More than four years after the doors of the Whistler Public Library first opened to the community, The Question has learned there is still no occupancy permit in place for the facility's lower level.
Though the library itself is contained on the main floor, which has an occupancy permit, the lower level includes a public parking area and elevator vestibule -both of which are in use despite the lack of permit.
According to a municipal spokesperson, the lower level also includes the end-of-trip shower facility -which was designed for use by cycling commuters but has never opened - plus storage, garbage and recycling areas and mechanical and electrical rooms.
Several outstanding "deficiencies," such as uncertainty about the future of adjacent portable buildings located behind the library, have led to delays in a permit being secured for the entire library building, the spokesperson wrote in an email to The Question.
Work is underway to address the deficiencies and municipal staff expect that the occupancy permit will be achieved this summer.
"Municipal staff do not have any safety concerns with the lower parking level," the spokesperson wrote.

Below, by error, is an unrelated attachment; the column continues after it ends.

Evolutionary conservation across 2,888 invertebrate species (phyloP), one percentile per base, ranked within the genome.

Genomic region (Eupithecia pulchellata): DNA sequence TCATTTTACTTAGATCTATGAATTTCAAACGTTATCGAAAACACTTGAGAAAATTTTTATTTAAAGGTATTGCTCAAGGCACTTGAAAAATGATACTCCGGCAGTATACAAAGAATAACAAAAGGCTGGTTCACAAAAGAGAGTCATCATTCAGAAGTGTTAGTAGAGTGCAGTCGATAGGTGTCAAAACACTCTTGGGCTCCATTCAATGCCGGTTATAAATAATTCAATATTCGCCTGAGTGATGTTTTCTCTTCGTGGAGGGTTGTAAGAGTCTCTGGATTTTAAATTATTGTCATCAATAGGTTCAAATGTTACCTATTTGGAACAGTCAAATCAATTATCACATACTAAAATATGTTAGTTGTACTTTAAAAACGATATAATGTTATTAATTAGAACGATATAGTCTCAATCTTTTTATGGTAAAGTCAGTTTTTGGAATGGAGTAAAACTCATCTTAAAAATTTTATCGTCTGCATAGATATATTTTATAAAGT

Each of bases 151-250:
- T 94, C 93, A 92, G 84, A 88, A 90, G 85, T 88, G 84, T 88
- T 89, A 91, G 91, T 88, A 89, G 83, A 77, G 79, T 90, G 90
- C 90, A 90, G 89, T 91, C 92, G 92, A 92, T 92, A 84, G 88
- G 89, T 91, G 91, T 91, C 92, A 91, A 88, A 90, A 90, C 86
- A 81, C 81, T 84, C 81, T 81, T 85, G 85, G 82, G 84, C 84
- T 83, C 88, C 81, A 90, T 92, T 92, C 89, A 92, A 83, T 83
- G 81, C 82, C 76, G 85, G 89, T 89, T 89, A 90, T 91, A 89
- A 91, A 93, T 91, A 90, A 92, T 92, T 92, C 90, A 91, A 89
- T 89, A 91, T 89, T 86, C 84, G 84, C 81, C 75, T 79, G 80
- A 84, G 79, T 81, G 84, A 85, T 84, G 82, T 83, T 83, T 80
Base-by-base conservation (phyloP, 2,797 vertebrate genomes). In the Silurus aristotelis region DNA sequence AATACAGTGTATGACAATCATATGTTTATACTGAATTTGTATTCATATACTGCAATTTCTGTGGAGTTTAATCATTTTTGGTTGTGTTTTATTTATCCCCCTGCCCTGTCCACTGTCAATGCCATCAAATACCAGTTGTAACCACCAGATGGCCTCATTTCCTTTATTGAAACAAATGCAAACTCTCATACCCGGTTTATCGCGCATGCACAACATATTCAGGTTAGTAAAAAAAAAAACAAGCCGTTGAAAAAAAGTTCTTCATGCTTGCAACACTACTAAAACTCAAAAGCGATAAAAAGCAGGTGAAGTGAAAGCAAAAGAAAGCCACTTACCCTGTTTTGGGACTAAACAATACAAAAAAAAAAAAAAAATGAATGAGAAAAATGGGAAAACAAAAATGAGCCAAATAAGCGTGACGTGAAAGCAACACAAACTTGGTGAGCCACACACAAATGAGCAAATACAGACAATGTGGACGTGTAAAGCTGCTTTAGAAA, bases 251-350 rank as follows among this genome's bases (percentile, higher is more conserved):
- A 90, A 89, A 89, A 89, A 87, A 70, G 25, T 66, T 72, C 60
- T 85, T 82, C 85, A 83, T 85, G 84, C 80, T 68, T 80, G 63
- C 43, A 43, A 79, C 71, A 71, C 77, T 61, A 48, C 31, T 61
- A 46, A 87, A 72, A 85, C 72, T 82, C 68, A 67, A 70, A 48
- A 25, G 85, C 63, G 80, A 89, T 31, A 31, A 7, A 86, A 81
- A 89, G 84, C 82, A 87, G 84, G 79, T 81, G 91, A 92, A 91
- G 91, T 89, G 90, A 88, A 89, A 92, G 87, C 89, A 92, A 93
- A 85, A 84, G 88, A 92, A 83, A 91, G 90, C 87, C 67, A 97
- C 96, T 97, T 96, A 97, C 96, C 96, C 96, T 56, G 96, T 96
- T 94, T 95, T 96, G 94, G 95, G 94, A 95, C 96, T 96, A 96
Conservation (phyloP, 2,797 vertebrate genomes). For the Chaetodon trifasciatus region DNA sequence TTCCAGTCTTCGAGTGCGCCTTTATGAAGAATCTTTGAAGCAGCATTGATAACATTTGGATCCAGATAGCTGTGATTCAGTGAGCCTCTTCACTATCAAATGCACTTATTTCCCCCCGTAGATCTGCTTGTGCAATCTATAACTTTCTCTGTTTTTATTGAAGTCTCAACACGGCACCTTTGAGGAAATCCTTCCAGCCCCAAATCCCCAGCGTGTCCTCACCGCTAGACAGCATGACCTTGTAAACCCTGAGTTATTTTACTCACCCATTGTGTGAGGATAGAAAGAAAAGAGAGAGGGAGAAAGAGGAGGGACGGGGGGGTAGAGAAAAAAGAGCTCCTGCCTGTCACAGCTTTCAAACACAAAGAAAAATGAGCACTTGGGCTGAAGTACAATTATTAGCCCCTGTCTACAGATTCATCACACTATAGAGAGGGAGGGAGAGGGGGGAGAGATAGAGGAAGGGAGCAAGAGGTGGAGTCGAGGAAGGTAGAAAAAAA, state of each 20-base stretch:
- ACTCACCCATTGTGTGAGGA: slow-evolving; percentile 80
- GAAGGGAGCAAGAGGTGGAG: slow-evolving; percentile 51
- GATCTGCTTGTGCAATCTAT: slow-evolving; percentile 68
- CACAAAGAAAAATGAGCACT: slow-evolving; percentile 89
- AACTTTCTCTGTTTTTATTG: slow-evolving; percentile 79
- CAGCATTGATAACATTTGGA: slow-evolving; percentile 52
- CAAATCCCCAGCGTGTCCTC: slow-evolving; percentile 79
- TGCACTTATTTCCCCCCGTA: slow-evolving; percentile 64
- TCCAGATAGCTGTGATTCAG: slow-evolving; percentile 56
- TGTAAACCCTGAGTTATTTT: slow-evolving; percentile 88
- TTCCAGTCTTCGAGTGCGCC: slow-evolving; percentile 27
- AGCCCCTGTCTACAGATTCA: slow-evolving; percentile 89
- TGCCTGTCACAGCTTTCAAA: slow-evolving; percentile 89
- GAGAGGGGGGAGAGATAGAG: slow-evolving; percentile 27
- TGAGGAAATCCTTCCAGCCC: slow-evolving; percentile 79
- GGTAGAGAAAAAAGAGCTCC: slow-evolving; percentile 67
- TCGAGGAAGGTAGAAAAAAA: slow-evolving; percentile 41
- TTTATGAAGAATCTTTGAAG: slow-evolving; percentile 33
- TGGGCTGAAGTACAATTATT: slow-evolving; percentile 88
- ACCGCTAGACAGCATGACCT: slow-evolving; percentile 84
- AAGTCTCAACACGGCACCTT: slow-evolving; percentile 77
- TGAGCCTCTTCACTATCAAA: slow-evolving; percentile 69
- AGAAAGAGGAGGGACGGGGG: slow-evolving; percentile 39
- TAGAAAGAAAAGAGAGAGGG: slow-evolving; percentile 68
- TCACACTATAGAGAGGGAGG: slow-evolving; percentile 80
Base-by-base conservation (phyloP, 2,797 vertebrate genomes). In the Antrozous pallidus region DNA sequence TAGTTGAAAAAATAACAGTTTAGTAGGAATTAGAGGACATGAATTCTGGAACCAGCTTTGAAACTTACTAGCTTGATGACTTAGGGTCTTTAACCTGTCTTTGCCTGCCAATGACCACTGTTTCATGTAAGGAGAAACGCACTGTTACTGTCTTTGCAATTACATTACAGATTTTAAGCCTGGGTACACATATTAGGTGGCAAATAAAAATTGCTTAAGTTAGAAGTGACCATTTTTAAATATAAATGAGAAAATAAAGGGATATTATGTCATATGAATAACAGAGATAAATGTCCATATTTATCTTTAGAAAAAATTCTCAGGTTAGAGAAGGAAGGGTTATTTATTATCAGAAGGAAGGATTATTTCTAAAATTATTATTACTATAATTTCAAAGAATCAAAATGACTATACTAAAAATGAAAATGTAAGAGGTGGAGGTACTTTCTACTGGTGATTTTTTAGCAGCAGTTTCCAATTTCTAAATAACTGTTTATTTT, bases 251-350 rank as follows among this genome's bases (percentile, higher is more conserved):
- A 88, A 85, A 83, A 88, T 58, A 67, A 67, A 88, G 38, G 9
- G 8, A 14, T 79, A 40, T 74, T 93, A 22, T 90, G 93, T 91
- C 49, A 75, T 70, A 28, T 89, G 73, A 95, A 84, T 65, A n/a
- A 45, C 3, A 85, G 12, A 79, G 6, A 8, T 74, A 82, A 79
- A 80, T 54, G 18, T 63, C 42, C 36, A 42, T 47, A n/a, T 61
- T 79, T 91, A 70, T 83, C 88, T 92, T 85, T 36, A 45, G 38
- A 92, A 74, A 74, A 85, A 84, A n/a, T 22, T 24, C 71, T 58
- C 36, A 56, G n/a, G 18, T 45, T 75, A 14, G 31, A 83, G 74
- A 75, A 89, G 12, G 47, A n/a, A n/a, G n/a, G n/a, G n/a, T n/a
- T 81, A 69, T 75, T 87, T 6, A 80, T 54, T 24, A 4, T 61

Under the RMOW's building bylaw, an occupancy permit may be issued for part of a building, and the areas that have occupancy can be used. Unless all required paperwork is submitted, a permit for the lower level cannot be issued.
Since the $11 million library opened in January 2008, "the RMOW has exercised considerable effort to work with the architect (responsible for the sign-off of project work, plans and schedules)," the spokesperson wrote.
When asked why the public elevator area is in use on the lower level without the occupancy permit in place, the spokesperson wrote that elevators are regulated by the B.C. Safety Authority and the RMOW was issued an operating permit for the library elevator.
While some engineering approvals and information that were outstanding have now been completed, it seems the major delays have stemmed from the portable trailers located behind the library.
In the original development permit for the library project, it was stipulated that the portables, one of which was renovated to house the existing Whistler Museum facility, were to be relocated elsewhere to avoid "a building-to-building proximity issue," the spokesperson wrote.
However, before the Olympics in 2010 a decision was made to allow the museum building to remain. The future of the other structures was uncertain, with several community groups seeking to use the space post-Games.
Though consideration was given to those requests to use the portables, it was finally decided in fall 2011 to remove them, the spokesperson said. The removal is now nearing completion and is the final deficiency to be addressed before the architect can sign-off on the complete package.